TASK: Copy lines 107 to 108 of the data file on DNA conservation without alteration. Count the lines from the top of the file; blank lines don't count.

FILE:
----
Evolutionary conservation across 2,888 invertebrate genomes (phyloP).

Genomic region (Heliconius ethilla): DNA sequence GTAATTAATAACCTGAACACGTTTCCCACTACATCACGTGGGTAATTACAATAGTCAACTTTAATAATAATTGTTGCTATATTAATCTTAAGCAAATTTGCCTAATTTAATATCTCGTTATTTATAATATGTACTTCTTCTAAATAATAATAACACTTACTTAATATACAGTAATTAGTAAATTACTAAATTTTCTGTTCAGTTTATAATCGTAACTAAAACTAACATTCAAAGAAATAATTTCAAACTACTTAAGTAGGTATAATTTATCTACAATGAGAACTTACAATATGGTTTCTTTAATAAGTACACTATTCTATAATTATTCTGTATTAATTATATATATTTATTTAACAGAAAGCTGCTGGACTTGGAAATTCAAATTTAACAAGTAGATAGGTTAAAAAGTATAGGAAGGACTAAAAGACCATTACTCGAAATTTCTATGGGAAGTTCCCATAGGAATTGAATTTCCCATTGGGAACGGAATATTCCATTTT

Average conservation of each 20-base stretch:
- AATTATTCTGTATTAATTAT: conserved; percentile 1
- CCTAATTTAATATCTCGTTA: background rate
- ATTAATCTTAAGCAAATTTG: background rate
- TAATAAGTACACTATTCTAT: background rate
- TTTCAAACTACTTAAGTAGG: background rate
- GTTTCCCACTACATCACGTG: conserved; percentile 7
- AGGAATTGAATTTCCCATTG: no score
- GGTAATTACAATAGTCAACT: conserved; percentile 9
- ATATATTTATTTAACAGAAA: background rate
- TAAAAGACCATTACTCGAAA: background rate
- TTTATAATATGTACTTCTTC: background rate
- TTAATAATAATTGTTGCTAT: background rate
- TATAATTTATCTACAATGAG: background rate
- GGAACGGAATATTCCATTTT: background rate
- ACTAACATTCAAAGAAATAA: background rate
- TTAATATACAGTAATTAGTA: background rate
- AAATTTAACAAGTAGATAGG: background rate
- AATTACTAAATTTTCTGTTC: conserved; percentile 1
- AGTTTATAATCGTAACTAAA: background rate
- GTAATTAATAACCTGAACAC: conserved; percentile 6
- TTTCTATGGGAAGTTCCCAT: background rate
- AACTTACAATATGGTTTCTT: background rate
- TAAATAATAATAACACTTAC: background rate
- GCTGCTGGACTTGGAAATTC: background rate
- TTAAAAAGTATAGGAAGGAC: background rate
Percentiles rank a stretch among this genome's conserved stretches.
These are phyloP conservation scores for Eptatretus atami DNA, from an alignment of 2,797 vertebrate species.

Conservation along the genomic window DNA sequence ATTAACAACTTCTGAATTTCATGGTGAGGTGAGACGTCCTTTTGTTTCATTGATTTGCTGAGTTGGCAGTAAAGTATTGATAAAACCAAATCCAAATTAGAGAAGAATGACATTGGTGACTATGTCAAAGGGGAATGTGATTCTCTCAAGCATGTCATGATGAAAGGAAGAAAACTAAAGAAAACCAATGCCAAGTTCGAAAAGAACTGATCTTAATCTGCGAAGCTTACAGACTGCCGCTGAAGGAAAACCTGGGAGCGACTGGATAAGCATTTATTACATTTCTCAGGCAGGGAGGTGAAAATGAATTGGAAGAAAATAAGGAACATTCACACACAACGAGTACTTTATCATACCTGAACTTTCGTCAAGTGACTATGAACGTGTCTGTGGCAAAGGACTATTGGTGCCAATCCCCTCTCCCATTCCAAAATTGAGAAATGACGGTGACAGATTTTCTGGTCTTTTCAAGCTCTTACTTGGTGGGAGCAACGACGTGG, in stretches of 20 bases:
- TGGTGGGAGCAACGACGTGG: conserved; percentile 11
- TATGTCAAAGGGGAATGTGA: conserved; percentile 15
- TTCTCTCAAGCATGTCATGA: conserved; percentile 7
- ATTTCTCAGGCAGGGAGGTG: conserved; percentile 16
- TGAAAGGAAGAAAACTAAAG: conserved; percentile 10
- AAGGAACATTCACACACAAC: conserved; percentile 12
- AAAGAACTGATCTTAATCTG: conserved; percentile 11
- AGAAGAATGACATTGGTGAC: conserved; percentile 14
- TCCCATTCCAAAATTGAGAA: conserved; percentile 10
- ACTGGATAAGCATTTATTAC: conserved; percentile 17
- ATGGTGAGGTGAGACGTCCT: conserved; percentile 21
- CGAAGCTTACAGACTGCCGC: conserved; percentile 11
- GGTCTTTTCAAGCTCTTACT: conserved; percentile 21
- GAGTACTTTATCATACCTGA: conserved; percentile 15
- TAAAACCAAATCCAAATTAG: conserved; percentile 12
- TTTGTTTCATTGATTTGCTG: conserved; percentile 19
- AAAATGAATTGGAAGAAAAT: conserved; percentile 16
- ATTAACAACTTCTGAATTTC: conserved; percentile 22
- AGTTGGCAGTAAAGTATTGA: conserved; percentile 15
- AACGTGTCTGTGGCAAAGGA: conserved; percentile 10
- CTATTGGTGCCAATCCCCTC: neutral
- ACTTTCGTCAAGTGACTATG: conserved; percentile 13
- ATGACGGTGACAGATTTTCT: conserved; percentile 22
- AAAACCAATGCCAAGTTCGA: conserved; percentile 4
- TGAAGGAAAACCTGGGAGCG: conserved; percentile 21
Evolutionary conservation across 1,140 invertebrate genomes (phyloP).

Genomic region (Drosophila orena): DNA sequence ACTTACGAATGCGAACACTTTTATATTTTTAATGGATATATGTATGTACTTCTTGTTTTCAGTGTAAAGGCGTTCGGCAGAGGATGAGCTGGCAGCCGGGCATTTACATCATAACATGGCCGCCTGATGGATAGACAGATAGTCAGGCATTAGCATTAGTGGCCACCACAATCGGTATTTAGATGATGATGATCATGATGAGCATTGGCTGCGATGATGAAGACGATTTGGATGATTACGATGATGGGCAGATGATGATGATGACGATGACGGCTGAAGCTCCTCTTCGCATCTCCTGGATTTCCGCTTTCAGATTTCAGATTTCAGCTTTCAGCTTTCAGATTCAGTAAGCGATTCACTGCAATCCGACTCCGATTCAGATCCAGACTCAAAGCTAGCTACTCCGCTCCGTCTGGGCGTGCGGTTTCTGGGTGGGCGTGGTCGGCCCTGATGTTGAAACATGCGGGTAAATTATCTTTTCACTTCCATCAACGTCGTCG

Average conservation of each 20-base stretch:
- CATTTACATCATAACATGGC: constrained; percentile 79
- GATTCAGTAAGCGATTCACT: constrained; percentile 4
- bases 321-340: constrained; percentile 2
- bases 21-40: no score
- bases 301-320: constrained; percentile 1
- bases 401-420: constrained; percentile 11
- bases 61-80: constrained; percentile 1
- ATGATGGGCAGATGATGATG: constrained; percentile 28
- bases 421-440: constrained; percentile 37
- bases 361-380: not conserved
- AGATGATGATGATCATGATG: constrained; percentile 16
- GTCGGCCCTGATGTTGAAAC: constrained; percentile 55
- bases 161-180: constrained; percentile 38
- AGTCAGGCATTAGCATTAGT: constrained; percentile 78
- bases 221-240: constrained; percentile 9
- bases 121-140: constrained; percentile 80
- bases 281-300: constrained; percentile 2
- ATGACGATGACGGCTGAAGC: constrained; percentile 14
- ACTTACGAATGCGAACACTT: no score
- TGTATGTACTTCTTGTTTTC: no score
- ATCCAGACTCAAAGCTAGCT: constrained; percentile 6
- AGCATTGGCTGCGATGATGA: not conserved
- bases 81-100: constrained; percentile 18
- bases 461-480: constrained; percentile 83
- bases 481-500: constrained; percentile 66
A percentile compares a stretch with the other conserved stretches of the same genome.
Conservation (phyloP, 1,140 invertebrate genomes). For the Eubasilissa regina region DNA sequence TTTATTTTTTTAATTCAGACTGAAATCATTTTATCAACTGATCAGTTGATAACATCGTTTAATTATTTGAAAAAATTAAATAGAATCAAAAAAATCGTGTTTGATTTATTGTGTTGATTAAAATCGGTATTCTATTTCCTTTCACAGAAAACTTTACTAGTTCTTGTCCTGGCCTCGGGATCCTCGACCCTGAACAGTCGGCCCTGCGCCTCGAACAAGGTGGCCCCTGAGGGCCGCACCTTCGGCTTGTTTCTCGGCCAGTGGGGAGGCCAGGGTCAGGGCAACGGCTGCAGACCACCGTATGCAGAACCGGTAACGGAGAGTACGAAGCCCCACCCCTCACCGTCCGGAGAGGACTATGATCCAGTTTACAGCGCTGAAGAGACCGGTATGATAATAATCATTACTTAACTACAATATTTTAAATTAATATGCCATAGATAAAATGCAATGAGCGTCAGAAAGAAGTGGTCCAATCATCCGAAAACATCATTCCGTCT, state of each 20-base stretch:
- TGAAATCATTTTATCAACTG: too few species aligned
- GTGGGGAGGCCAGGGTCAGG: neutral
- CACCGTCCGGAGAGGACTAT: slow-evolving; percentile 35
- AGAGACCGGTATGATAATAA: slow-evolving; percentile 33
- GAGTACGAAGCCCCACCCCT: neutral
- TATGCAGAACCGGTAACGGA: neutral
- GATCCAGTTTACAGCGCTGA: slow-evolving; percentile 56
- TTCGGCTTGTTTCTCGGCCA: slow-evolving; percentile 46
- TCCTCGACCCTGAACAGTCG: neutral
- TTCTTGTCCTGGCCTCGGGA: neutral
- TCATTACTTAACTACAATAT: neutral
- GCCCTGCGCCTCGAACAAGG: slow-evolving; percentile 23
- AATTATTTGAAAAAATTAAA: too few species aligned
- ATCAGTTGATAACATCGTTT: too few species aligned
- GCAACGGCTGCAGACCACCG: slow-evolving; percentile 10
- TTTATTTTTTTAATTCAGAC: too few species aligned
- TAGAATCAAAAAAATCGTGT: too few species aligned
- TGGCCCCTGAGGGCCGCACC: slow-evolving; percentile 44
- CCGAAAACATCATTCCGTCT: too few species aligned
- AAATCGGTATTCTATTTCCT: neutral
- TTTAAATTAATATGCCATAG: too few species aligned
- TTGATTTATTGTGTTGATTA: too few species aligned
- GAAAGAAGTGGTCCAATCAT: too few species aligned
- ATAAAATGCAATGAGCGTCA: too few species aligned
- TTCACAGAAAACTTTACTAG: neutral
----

- TTTAAATTAATATGCCATAG: too few species aligned
- TTGATTTATTGTGTTGATTA: too few species aligned